Aqua is one of my happy colors especially in a transparent pen. While going through old color swatches, I came across a squiggle of Diamine Aqua Blue and that squiggle is all the use it ever got. Nothing wrong with it, but other colors clamored more loudly for attention and so it got pushed to the back of the shelf.

Two days ago Aqua looked just right so the bottle moved to the front of the queue. The stingy Nemosine 0.8 italic nib volunteered to take it for a test drive probably thinking the ink would not be up to the task. Much to everyone’s surprise, on cheap paper the duo produced a very consistent line with the lightest touch. No feathering though some of the outlines are rough. Like Diamine Peach Haze, it did bleed and show through on copy paper. All my hand noticed was that the writing was smooth and stress free. The nib didn’t skate, but it did move comfortably well.

Mild shading is more pronounced on Clairefontaine though the nib didn’t glide quite as easily on the coated surface. No feathering, bleed-through or show-through, but Clairefontaine never has those problems anyway.

Whether a short-term problem or a long-term condition, there are times when writing can be a challenge. At the end of a long day and for the effortless writing, Diamine Aqua Blue is a rich color that makes filling pages with swirls, letters and doodles a delightful activity.

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The Need To Ink

11/23/2015

If we can only wield one fountain pen at a time, why do we ink so many? Variety in pen style and nib shape might justify a few, but not the huge number some of us wind up with despite the best of intentions. Is ink the true seductress?

These days, my activities rarely require more than one or two pens for daily writing and seldom more than three for an extended session. Once my choice has been made and the words flow, it’s full steam ahead with whatever is in hand. That hardly explains the number typically inked in the tray on my desk.

Often my fascination with color overrides my common sense and a quick dozen pens get filled before I put on the brakes. Add that to my core rotation and presto there are twenty at the ready. That is far and away too many, but it is incredibly satisfying.

But if I ink only one or two, would the other pens get sad or feel neglected or even jealous? The cacophony coming from the pen drawer would be downright distracting and might drive poor Macy crazy with her canine ear for the tiniest sound. A fly two rooms away makes her head flip around with astonishing speed. She already chatters more than any dog ought to and the jabbering of the pen crew would no doubt set her off all too easily. Now if she would just bark, growl and mutter in vermillion, aubergine and cornflower blue, I would be delighted to encourage her antics. In neutral tones, not so much.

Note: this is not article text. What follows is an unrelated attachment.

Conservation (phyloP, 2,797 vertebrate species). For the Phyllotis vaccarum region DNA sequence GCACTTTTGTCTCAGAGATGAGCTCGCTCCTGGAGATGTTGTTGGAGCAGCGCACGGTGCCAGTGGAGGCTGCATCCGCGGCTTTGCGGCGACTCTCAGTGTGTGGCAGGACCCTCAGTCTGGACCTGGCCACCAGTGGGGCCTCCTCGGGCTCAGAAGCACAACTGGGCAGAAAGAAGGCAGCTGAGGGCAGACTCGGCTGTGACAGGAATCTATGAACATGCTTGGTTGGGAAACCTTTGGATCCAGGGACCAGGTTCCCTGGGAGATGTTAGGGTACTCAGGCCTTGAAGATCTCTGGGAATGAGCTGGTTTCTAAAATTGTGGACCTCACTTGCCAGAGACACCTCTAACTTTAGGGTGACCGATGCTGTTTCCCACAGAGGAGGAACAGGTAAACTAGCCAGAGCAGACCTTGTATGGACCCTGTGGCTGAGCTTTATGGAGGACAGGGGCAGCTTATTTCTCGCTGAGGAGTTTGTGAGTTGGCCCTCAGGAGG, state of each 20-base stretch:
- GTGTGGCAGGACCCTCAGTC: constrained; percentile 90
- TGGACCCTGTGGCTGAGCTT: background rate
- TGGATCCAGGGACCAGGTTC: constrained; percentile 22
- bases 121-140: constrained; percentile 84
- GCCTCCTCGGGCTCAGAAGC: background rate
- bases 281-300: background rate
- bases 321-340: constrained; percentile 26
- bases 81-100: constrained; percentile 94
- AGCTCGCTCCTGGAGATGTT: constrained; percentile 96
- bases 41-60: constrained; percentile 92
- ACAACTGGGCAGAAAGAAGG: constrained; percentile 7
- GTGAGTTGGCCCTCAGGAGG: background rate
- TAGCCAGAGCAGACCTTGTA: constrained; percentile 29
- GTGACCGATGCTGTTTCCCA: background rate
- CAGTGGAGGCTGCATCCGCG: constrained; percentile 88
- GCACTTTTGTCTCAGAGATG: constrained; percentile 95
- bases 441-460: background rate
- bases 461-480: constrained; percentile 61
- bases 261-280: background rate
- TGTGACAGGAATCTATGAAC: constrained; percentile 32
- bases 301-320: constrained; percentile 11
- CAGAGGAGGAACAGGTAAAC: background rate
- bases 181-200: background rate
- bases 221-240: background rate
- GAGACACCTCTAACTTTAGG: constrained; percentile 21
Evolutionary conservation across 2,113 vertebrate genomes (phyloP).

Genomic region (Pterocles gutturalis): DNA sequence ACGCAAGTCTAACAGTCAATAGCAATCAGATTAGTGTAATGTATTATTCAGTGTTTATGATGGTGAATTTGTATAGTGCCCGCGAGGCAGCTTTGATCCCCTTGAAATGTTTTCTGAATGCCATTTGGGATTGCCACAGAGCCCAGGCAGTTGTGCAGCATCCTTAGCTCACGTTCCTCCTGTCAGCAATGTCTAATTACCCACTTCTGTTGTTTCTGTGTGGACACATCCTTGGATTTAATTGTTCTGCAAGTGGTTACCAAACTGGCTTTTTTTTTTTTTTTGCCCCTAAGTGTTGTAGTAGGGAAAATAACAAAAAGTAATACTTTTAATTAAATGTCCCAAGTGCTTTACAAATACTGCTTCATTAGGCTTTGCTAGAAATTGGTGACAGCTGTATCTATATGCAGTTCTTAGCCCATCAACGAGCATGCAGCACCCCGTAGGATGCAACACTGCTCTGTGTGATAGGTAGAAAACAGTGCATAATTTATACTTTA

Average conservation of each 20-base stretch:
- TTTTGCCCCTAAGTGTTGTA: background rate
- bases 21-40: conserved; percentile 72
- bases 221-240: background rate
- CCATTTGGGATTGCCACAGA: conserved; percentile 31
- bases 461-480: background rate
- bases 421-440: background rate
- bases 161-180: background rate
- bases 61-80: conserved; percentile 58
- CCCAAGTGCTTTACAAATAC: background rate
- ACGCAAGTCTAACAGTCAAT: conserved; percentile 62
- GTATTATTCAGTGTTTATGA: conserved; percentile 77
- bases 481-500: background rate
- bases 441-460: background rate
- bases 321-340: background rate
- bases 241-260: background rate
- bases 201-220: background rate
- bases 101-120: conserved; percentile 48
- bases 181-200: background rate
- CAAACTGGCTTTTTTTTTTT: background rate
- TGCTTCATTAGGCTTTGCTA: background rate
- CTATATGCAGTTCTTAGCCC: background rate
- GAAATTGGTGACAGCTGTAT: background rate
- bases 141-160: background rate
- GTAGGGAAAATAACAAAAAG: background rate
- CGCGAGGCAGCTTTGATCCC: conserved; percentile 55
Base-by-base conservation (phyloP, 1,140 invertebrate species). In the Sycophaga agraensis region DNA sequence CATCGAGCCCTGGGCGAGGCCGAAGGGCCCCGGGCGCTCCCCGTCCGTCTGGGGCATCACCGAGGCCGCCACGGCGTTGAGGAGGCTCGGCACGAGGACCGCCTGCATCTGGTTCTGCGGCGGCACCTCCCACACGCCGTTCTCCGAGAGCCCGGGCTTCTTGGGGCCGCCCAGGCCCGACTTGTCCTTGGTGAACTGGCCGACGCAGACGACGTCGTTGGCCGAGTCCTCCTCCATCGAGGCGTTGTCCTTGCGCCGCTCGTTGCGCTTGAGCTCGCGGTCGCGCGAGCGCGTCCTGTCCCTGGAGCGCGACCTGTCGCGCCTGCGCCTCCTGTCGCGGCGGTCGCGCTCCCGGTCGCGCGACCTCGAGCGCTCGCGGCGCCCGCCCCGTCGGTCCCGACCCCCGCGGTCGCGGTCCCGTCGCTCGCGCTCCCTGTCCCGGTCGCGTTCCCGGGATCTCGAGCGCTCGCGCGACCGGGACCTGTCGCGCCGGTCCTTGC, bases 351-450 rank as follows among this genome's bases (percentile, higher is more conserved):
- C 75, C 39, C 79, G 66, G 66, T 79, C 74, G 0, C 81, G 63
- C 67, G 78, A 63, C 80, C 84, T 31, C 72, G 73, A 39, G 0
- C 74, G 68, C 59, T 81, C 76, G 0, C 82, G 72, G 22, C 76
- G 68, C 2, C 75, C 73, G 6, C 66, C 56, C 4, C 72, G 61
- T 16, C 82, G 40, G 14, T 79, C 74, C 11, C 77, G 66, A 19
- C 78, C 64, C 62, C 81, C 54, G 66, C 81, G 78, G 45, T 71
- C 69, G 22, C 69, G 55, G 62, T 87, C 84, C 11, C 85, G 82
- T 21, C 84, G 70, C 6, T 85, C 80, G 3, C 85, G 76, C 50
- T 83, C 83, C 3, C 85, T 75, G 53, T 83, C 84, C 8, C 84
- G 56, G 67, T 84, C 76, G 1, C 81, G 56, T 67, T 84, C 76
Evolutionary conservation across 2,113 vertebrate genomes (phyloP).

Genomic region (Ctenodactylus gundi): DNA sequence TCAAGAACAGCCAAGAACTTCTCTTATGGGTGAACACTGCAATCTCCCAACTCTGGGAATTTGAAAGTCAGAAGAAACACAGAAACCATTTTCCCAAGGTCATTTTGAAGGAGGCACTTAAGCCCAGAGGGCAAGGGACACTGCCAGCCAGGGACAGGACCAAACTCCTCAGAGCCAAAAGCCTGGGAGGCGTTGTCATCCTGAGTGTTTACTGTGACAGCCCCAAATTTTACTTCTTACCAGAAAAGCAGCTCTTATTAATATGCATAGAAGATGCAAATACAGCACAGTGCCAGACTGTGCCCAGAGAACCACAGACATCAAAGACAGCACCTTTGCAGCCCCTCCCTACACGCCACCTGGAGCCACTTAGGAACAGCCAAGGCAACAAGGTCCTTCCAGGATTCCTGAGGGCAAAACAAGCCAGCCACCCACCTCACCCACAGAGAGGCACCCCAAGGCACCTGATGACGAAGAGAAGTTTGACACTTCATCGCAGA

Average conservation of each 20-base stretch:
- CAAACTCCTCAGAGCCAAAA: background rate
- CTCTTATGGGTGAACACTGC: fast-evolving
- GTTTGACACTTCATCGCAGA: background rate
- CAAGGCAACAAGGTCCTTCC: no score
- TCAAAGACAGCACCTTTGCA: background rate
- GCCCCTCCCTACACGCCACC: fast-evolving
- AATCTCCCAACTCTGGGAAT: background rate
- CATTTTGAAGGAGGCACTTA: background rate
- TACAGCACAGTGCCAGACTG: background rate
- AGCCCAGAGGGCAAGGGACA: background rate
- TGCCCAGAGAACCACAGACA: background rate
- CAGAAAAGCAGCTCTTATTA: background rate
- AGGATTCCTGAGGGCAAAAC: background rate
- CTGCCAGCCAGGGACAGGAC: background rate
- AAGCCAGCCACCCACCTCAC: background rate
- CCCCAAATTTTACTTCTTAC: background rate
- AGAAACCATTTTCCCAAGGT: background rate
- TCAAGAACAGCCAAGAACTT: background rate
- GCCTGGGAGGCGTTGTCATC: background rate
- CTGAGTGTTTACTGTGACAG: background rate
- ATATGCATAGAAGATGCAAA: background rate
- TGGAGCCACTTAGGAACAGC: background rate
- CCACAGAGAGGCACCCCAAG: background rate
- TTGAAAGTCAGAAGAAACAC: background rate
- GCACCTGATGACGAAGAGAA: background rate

How do you cope with the need to ink and the excess on your desk? Do your pens shout for attention or do you have a complacent crew?

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November Pens And Inks

11/13/2015

November pens and inks comprise a colorful palette for paper tests and a few letters. Midori Traveler’s Notebook takes it all in stride.

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Big Bad Fountain Pen Nibs

09/30/2015

Here are some of the pens on my desk that have wide, stock nibs. None of them have received any tinkering. Purchase one, and you should see comparable performance.

The paper is Staples Bagasse that showed a little feathering with the wettest nibs. The worst offender was DeA Cola which has exhibited that fault on a few other brands of paper and the Duragraph which is certainly a free-flowing nib. Perhaps not the best combination, but I am still enamoured with it. The most well behaved was the Platinum Century Nice Pur B with Platinum Pigment Blue. No matter how long it goes unused, the nib flows without hesitation. Considering how many pens I have inked, that is a very, very good thing.